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Is Seasonal Depression a Real Thing?

Is Seasonal Depression a Real Thing?

by Spencer Lee, LCSWA

Exposure to sunshine has been shown to improve our mental and physical health in a variety of ways. Sunlight plays a major role in our melatonin production which regulates our sleep/wake cycles and has also been shown to make us less reactive to the effects of stress. The vitamin D we get from sun exposure contributes to bone density levels and even boosts our immune system. Sunlight also helps our bodies produce serotonin- the happy drug! So it is natural for us to feel happier when we have regular exposure to sunlight and don’t feel quite the same during winter months. 

It seems like every year around daylight savings, we hear people talking about how “depressing” it is that the days are so much shorter. You may have even experienced this yourself- low mood, not quite as motivated as normal, increased appetite. Come spring, people often experience more energy, a stronger desire to socialize and stay out, and overall improved mood. Although, it is true that sunlight impacts our mood, feeling down and having difficulty sleeping for a bit during a change in seasons  is not the same as seasonal depression. 

Seasonal depression-otherwise known as seasonal affective disorder- is a type of major depressive disorder that correlates with the seasons. Seasonal affective disorder shares some of the same symptoms as major depressive disorder such as: 

  • Feeling depressed for most of the day, nearly every day
  • Loss of interest or enjoyment in activities, events, hobbies
  • Changes in weight, appetite
  • Difficulty sleeping
  • Difficulty concentrating
  • Fatigue, low energy
  • Feelings of hopelessness, worthlessness, helplessness
  • Frequent thoughts of death or suicide 

Contrary to popular belief, this form of depression does not always begin and end only during colder months, rather symptoms may change throughout the year. The National Institute of Mental Health has laid out additional symptoms of seasonal affective disorder that coincide with the seasons. During the summer, symptoms may include: anxiety, restlessness,weight loss, insomnia, and even violent behavior/irritability. In the winter, common symptoms include: social withdrawal, overeating, weight gain, and hypersomnia. For some, depression symptoms are absent during spring and summer while others experience the reverse.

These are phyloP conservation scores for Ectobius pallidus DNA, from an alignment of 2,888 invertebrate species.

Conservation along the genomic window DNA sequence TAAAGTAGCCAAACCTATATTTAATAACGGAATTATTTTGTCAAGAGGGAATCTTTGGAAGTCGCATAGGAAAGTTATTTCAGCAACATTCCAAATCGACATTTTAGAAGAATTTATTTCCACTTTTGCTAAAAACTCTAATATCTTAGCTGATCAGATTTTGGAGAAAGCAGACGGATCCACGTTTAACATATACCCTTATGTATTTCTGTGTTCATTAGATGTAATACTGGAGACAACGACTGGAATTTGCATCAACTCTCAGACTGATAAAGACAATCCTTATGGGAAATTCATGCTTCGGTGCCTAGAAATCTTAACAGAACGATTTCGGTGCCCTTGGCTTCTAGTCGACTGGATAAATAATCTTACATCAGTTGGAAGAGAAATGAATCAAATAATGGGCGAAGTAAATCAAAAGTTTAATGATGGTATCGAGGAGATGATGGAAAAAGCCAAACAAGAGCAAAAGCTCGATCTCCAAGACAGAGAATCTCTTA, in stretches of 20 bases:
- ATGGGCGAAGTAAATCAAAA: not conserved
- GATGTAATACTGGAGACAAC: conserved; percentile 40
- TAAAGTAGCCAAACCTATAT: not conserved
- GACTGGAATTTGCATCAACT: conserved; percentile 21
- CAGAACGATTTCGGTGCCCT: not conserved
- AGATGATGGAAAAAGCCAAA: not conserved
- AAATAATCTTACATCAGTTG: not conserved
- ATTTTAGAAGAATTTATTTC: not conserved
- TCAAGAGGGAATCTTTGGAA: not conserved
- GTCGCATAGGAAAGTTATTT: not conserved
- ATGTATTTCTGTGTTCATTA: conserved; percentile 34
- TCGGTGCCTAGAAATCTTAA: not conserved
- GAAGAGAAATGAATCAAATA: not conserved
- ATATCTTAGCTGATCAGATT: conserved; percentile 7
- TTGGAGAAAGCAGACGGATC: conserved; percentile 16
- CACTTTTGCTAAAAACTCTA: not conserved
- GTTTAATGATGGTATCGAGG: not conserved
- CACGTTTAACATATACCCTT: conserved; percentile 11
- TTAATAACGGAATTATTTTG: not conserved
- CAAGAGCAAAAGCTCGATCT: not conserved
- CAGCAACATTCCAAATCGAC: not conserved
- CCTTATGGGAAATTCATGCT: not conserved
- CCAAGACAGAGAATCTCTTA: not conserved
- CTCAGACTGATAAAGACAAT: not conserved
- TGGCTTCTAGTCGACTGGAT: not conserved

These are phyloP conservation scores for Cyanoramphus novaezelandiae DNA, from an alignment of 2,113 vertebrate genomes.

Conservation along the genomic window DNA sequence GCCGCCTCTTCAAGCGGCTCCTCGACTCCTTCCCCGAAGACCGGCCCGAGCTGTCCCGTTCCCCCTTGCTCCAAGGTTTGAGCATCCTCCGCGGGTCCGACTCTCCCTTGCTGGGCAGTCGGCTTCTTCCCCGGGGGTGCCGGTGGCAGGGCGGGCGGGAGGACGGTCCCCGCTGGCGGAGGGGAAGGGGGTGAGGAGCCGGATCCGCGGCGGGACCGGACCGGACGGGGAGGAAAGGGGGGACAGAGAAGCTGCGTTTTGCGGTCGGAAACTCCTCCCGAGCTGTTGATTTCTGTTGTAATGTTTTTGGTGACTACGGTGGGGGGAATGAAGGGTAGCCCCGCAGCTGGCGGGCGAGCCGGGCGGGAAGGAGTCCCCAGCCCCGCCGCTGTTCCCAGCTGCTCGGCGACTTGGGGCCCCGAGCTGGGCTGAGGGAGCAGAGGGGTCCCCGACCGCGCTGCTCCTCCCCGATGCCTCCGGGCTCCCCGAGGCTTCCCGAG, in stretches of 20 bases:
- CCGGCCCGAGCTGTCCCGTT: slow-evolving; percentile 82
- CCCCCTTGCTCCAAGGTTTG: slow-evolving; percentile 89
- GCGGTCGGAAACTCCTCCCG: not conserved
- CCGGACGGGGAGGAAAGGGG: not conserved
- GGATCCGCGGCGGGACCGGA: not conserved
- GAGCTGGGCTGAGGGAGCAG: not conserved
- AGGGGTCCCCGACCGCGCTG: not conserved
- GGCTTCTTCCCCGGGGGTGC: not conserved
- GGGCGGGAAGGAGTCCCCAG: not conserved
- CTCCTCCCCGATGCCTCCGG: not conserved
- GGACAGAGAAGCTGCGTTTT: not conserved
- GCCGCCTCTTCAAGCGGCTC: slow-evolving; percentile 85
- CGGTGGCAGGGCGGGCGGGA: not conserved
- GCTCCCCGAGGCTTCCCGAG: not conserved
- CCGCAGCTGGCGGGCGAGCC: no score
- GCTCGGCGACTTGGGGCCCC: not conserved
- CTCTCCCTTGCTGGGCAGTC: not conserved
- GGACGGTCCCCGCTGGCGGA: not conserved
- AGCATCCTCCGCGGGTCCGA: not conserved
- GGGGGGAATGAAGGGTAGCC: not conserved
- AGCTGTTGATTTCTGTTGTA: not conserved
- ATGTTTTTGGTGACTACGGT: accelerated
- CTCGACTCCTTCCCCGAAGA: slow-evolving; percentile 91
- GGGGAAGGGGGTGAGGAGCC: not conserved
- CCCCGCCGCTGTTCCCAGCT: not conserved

Treatment:

Research has found several different treatments that are effective against seasonal depression. One remedy, phototherapy, is the process of increasing your exposure to sunlight. Medication can also be used to decrease depression whether this be Vitamin D to help make up for the lack of sun or antidepressants. Several psychotherapies have been shown to reduce the effects of seasonal depression as well. 

Stillpoint offers counseling for depression and a variety of interventions used for depression such as cognitive behavioral therapy and mindfulness-based therapies. Therapy can be helpful through identifying factors contributing to depression such as negative thinking patterns, stress, or conflict with others and working to resolve these factors and develop healthy coping skills. 

Additionally, there are a few habits we can incorporate into our lives to help fight against seasonal depression. 

1. Sleep Hygiene- Our body is biologically programmed to wake and sleep as the sun rises and falls; however, our modern world does not always allow that. Going to bed and getting up at about the same time every day, as well as avoiding naps helps regulate our bodies to our own schedule, dependent from the sun. Maintaining this pattern throughout the year is an effective way to combat seasonal affective disorder.

2. Socialize- Set aside time to connect with friends and family. Isolation can be a precursor and a response to depression. Spending time with others can act as a preventive measure. 

3. Exercise- Exercise releases endorphins which contribute to boosting our mood. Whether done indoors or outdoors, adopting exercise into your routine has been shown to not only reduce depression levels but also increase energy.

4. Soaking up sun- Adding more sun in your life can look like going for a jog or hanging out in a hammock. Any type of exposure can be helpful. And be sure to wear sunscreen! If getting outside is not an option for you, light boxes can be a replacement. These lights are similar to sunlight in terms of rays they emit and have been used in phototherapy to treat seasonal affective disorder.

 

If you or someone you know is experiencing suicidal thoughts, resources are available for you. The Suicide Hotline recently changed their number to 988 and are available 24/7 for confidential support. 

Fun Fact: Last year, Congress passed the Sunshine Protection Act which will eliminate our biannual time change. So, in the fall this year we will no longer be ‘falling back an hour’. This change means the sun will be up an entire hour longer during the winter months!

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